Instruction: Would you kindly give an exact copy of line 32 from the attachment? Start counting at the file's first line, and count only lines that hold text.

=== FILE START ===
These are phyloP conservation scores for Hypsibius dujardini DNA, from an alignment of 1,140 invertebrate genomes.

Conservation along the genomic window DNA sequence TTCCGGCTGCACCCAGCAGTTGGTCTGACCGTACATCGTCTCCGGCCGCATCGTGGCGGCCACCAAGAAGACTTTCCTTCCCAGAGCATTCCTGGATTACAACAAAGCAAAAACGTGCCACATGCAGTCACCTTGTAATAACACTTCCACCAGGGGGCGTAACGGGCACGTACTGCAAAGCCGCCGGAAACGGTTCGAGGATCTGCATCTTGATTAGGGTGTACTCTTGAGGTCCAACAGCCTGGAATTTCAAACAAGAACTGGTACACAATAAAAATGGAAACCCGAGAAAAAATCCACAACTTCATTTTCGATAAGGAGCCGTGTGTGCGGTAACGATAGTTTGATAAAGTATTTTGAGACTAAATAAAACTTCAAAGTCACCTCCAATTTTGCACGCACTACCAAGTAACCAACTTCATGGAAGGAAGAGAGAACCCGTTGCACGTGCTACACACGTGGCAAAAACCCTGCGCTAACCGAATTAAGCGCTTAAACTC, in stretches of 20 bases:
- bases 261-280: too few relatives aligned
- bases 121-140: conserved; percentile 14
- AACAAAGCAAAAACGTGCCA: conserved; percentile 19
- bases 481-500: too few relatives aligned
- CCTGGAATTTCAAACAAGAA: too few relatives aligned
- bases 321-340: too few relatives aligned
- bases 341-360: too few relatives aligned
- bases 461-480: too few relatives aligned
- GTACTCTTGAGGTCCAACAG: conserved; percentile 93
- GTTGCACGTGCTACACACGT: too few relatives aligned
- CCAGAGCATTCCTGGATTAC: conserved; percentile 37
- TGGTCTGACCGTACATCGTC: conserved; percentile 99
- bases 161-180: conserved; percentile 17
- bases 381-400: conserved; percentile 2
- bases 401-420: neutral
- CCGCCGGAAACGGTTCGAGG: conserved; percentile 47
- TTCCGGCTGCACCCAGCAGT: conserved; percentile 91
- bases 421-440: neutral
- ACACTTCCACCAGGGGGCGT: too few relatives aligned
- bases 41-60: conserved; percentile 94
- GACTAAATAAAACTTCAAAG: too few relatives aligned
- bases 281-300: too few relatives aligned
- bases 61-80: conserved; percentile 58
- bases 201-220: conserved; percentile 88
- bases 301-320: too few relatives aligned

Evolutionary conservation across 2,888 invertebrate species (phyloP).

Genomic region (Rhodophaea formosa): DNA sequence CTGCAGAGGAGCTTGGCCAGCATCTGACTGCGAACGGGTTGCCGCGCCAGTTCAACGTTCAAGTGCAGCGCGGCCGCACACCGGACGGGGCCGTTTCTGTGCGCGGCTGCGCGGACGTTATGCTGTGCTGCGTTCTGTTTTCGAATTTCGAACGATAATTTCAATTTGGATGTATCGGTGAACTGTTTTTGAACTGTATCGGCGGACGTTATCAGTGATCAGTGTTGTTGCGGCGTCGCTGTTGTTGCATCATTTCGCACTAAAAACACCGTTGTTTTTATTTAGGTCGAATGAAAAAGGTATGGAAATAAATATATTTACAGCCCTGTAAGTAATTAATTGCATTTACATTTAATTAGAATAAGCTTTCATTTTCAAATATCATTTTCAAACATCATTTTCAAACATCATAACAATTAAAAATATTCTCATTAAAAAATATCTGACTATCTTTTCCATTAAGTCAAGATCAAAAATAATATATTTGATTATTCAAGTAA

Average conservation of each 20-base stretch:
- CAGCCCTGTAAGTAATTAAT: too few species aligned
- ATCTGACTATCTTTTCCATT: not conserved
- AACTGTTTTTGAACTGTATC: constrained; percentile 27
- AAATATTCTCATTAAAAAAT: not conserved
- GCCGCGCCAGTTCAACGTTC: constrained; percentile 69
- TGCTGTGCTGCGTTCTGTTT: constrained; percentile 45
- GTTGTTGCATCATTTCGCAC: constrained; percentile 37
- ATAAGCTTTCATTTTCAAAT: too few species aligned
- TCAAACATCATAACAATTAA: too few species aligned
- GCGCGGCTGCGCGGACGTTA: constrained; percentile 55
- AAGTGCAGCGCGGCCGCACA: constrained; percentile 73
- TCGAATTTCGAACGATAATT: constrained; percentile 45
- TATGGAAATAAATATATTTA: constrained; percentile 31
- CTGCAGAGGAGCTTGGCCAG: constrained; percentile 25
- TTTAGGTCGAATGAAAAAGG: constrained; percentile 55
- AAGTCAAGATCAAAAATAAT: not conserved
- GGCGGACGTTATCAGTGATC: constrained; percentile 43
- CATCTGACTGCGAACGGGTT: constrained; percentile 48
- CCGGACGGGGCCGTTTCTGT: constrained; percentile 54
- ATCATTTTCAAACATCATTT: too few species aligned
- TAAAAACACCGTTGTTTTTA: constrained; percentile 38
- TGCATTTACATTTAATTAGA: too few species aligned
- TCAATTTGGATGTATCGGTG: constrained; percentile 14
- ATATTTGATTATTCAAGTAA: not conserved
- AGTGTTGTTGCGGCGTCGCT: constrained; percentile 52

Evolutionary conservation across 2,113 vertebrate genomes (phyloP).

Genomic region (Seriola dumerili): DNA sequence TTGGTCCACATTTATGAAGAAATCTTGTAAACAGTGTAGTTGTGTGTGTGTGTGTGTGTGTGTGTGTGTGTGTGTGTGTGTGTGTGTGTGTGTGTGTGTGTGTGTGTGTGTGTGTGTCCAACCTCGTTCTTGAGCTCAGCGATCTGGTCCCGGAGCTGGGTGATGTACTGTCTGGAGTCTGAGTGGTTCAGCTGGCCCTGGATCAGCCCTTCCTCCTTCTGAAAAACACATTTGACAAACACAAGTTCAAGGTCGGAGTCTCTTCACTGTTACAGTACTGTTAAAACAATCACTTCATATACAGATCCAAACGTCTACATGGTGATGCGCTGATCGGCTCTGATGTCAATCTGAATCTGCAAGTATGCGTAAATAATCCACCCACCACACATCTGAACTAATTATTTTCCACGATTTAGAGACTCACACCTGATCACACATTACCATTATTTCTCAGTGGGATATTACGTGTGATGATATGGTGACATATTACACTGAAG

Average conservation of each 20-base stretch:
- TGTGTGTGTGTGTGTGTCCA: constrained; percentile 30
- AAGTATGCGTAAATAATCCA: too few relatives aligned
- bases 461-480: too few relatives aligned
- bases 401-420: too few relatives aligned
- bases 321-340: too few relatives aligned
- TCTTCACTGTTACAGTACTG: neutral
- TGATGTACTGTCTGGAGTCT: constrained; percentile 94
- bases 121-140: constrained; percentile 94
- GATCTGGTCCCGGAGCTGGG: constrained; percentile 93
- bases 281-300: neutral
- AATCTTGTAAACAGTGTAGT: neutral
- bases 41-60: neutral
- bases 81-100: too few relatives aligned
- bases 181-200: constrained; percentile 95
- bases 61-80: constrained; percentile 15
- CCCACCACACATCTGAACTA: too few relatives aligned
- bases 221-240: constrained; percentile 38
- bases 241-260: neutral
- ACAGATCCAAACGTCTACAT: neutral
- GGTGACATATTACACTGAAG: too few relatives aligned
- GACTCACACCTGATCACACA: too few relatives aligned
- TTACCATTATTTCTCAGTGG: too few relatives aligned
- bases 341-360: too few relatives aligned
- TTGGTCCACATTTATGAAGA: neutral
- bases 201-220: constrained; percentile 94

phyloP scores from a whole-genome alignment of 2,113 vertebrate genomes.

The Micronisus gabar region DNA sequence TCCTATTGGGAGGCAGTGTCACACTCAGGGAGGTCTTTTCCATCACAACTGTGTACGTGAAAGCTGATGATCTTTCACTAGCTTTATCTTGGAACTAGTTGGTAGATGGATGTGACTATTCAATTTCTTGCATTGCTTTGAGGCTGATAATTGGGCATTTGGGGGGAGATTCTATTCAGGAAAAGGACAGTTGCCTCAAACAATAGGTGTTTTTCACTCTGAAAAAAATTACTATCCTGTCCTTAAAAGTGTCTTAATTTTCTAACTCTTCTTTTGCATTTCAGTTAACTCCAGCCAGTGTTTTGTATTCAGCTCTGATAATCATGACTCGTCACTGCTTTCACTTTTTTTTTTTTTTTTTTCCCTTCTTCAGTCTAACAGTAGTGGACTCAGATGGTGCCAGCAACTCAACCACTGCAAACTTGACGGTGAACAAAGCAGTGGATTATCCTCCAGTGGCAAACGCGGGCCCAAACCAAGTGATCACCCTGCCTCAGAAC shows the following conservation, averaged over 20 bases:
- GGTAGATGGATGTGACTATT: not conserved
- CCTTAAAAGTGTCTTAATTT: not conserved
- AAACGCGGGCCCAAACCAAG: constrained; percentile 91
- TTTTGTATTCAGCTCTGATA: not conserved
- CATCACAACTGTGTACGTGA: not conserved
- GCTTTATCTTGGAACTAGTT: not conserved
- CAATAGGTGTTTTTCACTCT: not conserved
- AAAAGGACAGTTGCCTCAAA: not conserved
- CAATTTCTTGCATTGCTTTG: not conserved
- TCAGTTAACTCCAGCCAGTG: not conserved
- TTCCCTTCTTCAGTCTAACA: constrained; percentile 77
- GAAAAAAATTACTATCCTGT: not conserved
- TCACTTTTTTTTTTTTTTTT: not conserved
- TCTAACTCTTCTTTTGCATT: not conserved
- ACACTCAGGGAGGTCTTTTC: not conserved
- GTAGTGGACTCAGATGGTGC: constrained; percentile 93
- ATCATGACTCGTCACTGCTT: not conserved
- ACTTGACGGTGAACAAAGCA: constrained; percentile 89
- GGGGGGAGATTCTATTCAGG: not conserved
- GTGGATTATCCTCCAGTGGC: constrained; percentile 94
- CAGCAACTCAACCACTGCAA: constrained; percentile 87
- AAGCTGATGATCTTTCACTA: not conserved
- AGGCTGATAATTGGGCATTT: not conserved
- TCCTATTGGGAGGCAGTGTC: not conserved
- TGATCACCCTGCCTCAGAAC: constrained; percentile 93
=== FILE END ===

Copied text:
- ATCTGACTATCTTTTCCATT: not conserved